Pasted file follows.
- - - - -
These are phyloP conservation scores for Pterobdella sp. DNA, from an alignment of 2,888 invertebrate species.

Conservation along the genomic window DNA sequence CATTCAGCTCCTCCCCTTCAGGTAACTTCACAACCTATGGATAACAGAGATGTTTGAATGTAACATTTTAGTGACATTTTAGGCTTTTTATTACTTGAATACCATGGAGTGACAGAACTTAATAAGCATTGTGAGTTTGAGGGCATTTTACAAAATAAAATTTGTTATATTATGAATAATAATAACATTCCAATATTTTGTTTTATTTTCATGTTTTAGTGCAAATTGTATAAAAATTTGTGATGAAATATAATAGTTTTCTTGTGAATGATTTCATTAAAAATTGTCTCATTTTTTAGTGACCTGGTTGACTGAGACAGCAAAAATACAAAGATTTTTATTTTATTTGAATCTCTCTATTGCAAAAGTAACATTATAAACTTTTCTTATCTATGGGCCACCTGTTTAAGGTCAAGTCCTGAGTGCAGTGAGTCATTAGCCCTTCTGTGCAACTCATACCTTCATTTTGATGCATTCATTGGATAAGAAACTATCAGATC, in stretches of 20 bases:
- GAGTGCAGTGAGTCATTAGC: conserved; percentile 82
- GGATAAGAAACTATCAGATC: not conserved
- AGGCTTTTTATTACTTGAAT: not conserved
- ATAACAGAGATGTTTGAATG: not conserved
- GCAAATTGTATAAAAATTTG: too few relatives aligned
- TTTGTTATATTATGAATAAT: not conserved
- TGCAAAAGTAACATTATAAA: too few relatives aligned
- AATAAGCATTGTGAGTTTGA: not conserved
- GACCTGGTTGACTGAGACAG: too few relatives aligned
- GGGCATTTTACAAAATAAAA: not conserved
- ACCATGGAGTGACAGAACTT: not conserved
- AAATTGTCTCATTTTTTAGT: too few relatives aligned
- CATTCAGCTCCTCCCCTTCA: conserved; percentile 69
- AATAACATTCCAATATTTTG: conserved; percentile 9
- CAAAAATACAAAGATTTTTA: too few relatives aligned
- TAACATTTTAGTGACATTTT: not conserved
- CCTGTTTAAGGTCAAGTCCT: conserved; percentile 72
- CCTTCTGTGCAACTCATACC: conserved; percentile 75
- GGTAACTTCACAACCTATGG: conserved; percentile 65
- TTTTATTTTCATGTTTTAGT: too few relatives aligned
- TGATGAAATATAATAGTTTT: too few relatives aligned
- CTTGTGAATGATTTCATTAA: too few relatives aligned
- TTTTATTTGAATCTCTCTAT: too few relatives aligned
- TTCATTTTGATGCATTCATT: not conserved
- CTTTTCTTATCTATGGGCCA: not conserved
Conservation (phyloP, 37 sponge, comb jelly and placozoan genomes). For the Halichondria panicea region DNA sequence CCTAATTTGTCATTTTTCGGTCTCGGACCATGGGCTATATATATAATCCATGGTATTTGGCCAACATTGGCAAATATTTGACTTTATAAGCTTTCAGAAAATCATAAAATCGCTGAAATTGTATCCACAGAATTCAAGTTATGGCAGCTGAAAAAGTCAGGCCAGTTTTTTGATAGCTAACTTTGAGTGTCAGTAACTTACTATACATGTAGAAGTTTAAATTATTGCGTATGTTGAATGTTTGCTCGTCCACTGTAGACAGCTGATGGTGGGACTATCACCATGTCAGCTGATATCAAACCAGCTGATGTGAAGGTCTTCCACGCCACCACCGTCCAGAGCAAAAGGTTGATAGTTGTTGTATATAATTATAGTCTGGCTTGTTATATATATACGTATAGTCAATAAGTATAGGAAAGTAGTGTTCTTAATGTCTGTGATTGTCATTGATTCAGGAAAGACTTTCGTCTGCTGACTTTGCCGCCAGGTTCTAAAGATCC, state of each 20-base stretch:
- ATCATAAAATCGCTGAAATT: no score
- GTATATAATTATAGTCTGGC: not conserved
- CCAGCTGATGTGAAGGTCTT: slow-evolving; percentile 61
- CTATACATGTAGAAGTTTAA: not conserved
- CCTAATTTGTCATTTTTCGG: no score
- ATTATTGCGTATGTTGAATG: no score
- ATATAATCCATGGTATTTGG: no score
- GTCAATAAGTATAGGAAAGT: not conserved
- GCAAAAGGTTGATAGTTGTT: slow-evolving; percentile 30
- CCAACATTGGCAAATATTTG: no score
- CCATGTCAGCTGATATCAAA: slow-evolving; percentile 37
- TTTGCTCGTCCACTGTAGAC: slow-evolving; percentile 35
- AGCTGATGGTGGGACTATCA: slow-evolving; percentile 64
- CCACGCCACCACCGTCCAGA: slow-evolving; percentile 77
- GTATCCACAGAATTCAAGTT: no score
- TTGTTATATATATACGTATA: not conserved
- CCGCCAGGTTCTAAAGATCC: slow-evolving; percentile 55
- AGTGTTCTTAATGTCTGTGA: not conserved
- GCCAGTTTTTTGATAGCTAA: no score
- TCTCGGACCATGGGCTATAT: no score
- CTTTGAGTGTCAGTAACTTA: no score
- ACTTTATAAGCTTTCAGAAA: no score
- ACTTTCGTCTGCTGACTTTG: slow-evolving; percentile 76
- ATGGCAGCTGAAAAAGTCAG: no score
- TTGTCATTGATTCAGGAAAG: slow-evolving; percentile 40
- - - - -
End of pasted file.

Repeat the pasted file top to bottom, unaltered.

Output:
These are phyloP conservation scores for Pterobdella sp. DNA, from an alignment of 2,888 invertebrate species.

Conservation along the genomic window DNA sequence CATTCAGCTCCTCCCCTTCAGGTAACTTCACAACCTATGGATAACAGAGATGTTTGAATGTAACATTTTAGTGACATTTTAGGCTTTTTATTACTTGAATACCATGGAGTGACAGAACTTAATAAGCATTGTGAGTTTGAGGGCATTTTACAAAATAAAATTTGTTATATTATGAATAATAATAACATTCCAATATTTTGTTTTATTTTCATGTTTTAGTGCAAATTGTATAAAAATTTGTGATGAAATATAATAGTTTTCTTGTGAATGATTTCATTAAAAATTGTCTCATTTTTTAGTGACCTGGTTGACTGAGACAGCAAAAATACAAAGATTTTTATTTTATTTGAATCTCTCTATTGCAAAAGTAACATTATAAACTTTTCTTATCTATGGGCCACCTGTTTAAGGTCAAGTCCTGAGTGCAGTGAGTCATTAGCCCTTCTGTGCAACTCATACCTTCATTTTGATGCATTCATTGGATAAGAAACTATCAGATC, in stretches of 20 bases:
- GAGTGCAGTGAGTCATTAGC: conserved; percentile 82
- GGATAAGAAACTATCAGATC: not conserved
- AGGCTTTTTATTACTTGAAT: not conserved
- ATAACAGAGATGTTTGAATG: not conserved
- GCAAATTGTATAAAAATTTG: too few relatives aligned
- TTTGTTATATTATGAATAAT: not conserved
- TGCAAAAGTAACATTATAAA: too few relatives aligned
- AATAAGCATTGTGAGTTTGA: not conserved
- GACCTGGTTGACTGAGACAG: too few relatives aligned
- GGGCATTTTACAAAATAAAA: not conserved
- ACCATGGAGTGACAGAACTT: not conserved
- AAATTGTCTCATTTTTTAGT: too few relatives aligned
- CATTCAGCTCCTCCCCTTCA: conserved; percentile 69
- AATAACATTCCAATATTTTG: conserved; percentile 9
- CAAAAATACAAAGATTTTTA: too few relatives aligned
- TAACATTTTAGTGACATTTT: not conserved
- CCTGTTTAAGGTCAAGTCCT: conserved; percentile 72
- CCTTCTGTGCAACTCATACC: conserved; percentile 75
- GGTAACTTCACAACCTATGG: conserved; percentile 65
- TTTTATTTTCATGTTTTAGT: too few relatives aligned
- TGATGAAATATAATAGTTTT: too few relatives aligned
- CTTGTGAATGATTTCATTAA: too few relatives aligned
- TTTTATTTGAATCTCTCTAT: too few relatives aligned
- TTCATTTTGATGCATTCATT: not conserved
- CTTTTCTTATCTATGGGCCA: not conserved
Conservation (phyloP, 37 sponge, comb jelly and placozoan genomes). For the Halichondria panicea region DNA sequence CCTAATTTGTCATTTTTCGGTCTCGGACCATGGGCTATATATATAATCCATGGTATTTGGCCAACATTGGCAAATATTTGACTTTATAAGCTTTCAGAAAATCATAAAATCGCTGAAATTGTATCCACAGAATTCAAGTTATGGCAGCTGAAAAAGTCAGGCCAGTTTTTTGATAGCTAACTTTGAGTGTCAGTAACTTACTATACATGTAGAAGTTTAAATTATTGCGTATGTTGAATGTTTGCTCGTCCACTGTAGACAGCTGATGGTGGGACTATCACCATGTCAGCTGATATCAAACCAGCTGATGTGAAGGTCTTCCACGCCACCACCGTCCAGAGCAAAAGGTTGATAGTTGTTGTATATAATTATAGTCTGGCTTGTTATATATATACGTATAGTCAATAAGTATAGGAAAGTAGTGTTCTTAATGTCTGTGATTGTCATTGATTCAGGAAAGACTTTCGTCTGCTGACTTTGCCGCCAGGTTCTAAAGATCC, state of each 20-base stretch:
- ATCATAAAATCGCTGAAATT: no score
- GTATATAATTATAGTCTGGC: not conserved
- CCAGCTGATGTGAAGGTCTT: slow-evolving; percentile 61
- CTATACATGTAGAAGTTTAA: not conserved
- CCTAATTTGTCATTTTTCGG: no score
- ATTATTGCGTATGTTGAATG: no score
- ATATAATCCATGGTATTTGG: no score
- GTCAATAAGTATAGGAAAGT: not conserved
- GCAAAAGGTTGATAGTTGTT: slow-evolving; percentile 30
- CCAACATTGGCAAATATTTG: no score
- CCATGTCAGCTGATATCAAA: slow-evolving; percentile 37
- TTTGCTCGTCCACTGTAGAC: slow-evolving; percentile 35
- AGCTGATGGTGGGACTATCA: slow-evolving; percentile 64
- CCACGCCACCACCGTCCAGA: slow-evolving; percentile 77
- GTATCCACAGAATTCAAGTT: no score
- TTGTTATATATATACGTATA: not conserved
- CCGCCAGGTTCTAAAGATCC: slow-evolving; percentile 55
- AGTGTTCTTAATGTCTGTGA: not conserved
- GCCAGTTTTTTGATAGCTAA: no score
- TCTCGGACCATGGGCTATAT: no score
- CTTTGAGTGTCAGTAACTTA: no score
- ACTTTATAAGCTTTCAGAAA: no score
- ACTTTCGTCTGCTGACTTTG: slow-evolving; percentile 76
- ATGGCAGCTGAAAAAGTCAG: no score
- TTGTCATTGATTCAGGAAAG: slow-evolving; percentile 40